9. Three problems mentioned here in passing were raised:
a) the project to create a Foundation, with public and private participation, for the control of industrial quality – the President of the Republic was not totally convinced that a Foundation should be set up and said he would study the problem further;
b) equal fiscal treatment as that granted to hydroelectric companies: exemption of taxes and concession of prizes – there was also a negative reaction from President Geisel to this idea;
c) intention to renegotiate with the FRG the prices agreed in 1975, which had become too high in view of the rise of the value of the German mark – the President of the Republic was informed and considered that this problem was difficult to solve. He instructed the competent area to explore the possibilities and clarified that the issue should not be treated at his level.
10. The problem of enriched fuel for Angra-II and Angra-III was then brought up. President Geisel asked about the main aspects of the decision by the Netherlands Parliament on the issue. Minister Aeredo da Silveira explained that the basic difference between the decision of the Dutch Parliament and the agreement we had signed with the members of URENCO was the moment in which the international or “ad hoc” mechanism for the storage of plutonium should be negotiated. According to the understanding, it was envisaged that the mechanism would be ready before the supply of enriched uranium to Brazil. The Minister of External Relations also stressed the role that the Dutch Parliament had tried to assume, by claiming the right to follow the negotiations, and pointed out the difficulties that this would certainly cause to the Dutch Government in the negotiations with its partners at URENCO. He also informed about the growing German irritation with the Dutch hesitation and about the seeming willingness of the Bonn Government not the renew the URENCO Agreement.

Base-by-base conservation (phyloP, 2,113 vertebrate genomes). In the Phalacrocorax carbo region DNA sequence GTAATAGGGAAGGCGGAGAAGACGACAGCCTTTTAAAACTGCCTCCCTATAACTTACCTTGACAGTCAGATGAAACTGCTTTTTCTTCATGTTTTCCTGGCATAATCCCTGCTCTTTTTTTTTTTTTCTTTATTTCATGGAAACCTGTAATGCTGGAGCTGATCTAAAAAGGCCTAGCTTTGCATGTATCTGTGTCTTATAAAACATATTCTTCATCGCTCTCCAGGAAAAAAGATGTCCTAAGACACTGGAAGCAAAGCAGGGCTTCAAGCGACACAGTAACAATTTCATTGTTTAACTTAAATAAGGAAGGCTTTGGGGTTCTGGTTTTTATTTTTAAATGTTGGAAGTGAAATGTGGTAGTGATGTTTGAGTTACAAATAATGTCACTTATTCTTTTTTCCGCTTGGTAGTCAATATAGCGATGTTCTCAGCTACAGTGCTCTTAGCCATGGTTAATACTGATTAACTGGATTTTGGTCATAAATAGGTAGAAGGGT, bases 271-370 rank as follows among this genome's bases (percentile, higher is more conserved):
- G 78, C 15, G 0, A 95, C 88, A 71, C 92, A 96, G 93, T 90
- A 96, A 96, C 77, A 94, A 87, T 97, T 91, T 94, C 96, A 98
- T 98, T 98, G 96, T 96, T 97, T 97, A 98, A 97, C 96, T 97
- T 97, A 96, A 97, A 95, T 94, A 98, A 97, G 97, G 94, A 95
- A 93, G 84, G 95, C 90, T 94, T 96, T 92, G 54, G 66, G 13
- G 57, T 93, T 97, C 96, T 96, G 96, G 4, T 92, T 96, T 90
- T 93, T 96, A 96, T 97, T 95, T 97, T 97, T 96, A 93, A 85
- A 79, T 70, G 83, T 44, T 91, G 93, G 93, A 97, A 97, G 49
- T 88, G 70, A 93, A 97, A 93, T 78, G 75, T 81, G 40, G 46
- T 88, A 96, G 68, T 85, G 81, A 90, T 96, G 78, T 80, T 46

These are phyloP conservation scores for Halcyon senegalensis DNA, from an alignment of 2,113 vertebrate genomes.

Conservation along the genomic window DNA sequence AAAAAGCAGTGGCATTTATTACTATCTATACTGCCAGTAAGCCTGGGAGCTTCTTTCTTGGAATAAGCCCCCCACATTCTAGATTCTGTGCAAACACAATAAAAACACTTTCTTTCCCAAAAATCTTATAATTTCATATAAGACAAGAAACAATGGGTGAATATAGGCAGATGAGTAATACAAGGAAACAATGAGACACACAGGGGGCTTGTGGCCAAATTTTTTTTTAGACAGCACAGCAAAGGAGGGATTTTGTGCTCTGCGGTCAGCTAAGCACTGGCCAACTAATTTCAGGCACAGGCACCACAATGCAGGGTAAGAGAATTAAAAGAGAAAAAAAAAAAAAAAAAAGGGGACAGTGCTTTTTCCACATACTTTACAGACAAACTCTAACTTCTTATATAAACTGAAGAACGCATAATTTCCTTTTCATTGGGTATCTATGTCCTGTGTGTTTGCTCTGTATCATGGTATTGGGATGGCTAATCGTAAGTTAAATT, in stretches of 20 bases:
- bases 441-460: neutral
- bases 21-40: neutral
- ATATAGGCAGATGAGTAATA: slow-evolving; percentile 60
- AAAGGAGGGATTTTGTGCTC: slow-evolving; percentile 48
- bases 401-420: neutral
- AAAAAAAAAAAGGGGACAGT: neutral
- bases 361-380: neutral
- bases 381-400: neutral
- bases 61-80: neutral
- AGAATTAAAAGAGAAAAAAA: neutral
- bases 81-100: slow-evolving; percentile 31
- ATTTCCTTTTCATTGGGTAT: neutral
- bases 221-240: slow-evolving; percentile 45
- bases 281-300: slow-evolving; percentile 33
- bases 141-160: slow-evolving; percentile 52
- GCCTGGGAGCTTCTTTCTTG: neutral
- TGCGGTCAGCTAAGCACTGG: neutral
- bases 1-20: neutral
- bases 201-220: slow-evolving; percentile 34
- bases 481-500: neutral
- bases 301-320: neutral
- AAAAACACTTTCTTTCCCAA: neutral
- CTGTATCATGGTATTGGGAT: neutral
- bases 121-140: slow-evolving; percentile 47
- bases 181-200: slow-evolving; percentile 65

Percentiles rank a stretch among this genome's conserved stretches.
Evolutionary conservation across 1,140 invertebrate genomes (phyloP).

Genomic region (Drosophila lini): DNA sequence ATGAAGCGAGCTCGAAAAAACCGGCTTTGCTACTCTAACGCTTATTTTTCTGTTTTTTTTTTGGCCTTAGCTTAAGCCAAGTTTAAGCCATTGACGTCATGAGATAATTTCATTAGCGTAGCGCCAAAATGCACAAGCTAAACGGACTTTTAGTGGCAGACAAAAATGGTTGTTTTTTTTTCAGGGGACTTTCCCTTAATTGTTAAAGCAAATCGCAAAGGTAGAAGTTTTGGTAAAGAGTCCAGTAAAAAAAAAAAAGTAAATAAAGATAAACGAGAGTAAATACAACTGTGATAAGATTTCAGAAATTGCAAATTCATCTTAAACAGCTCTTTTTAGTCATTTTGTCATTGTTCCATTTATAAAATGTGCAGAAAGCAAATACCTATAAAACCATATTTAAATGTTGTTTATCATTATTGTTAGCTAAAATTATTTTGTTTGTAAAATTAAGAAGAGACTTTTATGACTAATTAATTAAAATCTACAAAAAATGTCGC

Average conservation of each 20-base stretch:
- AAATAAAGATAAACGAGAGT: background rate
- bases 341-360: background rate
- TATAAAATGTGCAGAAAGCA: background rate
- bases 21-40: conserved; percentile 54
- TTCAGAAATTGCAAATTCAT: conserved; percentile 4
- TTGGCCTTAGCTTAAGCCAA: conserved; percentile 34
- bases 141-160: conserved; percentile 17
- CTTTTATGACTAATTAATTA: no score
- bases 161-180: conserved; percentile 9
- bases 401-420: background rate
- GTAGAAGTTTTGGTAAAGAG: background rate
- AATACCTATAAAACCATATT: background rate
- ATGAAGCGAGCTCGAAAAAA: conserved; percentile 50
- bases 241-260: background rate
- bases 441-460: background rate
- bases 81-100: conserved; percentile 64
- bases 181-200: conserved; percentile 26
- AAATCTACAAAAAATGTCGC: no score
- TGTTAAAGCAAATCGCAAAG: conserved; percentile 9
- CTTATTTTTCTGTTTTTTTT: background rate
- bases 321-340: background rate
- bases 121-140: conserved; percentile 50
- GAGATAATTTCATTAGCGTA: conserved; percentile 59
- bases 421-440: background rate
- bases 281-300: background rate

11. Next, mention was made to the convenience of expressing to the Germans, during the visit to the FRG, the Brazilian concern with the Dutch uncertainties and the consequent danger for the Brazilian Nuclear Program to rely on such an unsure source for the supply of the fuel needed for its nuclar plants. These arguments would be prsented to the Germans with the final objective of proposing the sale by the FRG to Brazil of an enrichment plant with the ultracentrifuge process, since this process was more economic that the “jet nozzle.” In 1981 the Germans would be released of their commitments with URENCO regarding the ultracentrifuge technology. Minister Ueki said that in case the FRG would agree to sell this process, we could go on toward the construction of a commercial enrichment plant.
12. Regarding that possibility, several points were raised: a) President Geisel expressed doubt that what had been agreed at the Club of London would allow the FRG to sell the ultracentrifuge process to Brazil; b) the President of CNEN declared that the ultracentrifuge process is ideal for weapons purposes, but that the technology could be transferred to Brazil if we were to be considered a nuclear country by the Club of London; c) Minister Ueki pointed out the fact that Interatom, a German company, was a partner of Brazil and URENCO and that this could facilitate the obtaining of the ultracentrifuge technology; Minister Azeredo da Silveira recalled that in the case we would be able to obtain the ultracentrifuge technology, we might even sign the NPT in the case that this gesture became a decisive condition for obtaining the process. President Geisel agreed with this line and commented that we should make every effort to obtain a technology more developed than the “jet nozzle.”
13. Asked about our needs of enriched uranium, the President of NUCLEBRÁS said that these are of 5.800 tons until 1990. He clarified that we have 2.000 tons already contracted with URENCO and this amount can be elevated to 4.400 tons. Furthermore, the Brazilian production should be of 1.400 tons.
14. Regarding reprocessing, the energy authorities said that the pilot plant, which will be built in Espírito Santo for environmental reasons, is officially foreseen for 2 tons/year, but its project allows for the construction of a plant for 10t/year. According to Professor Gervásio, but contested by Minister Nogueira Batista, a commercial reprocessing plant must have a capacity of 1550t/year.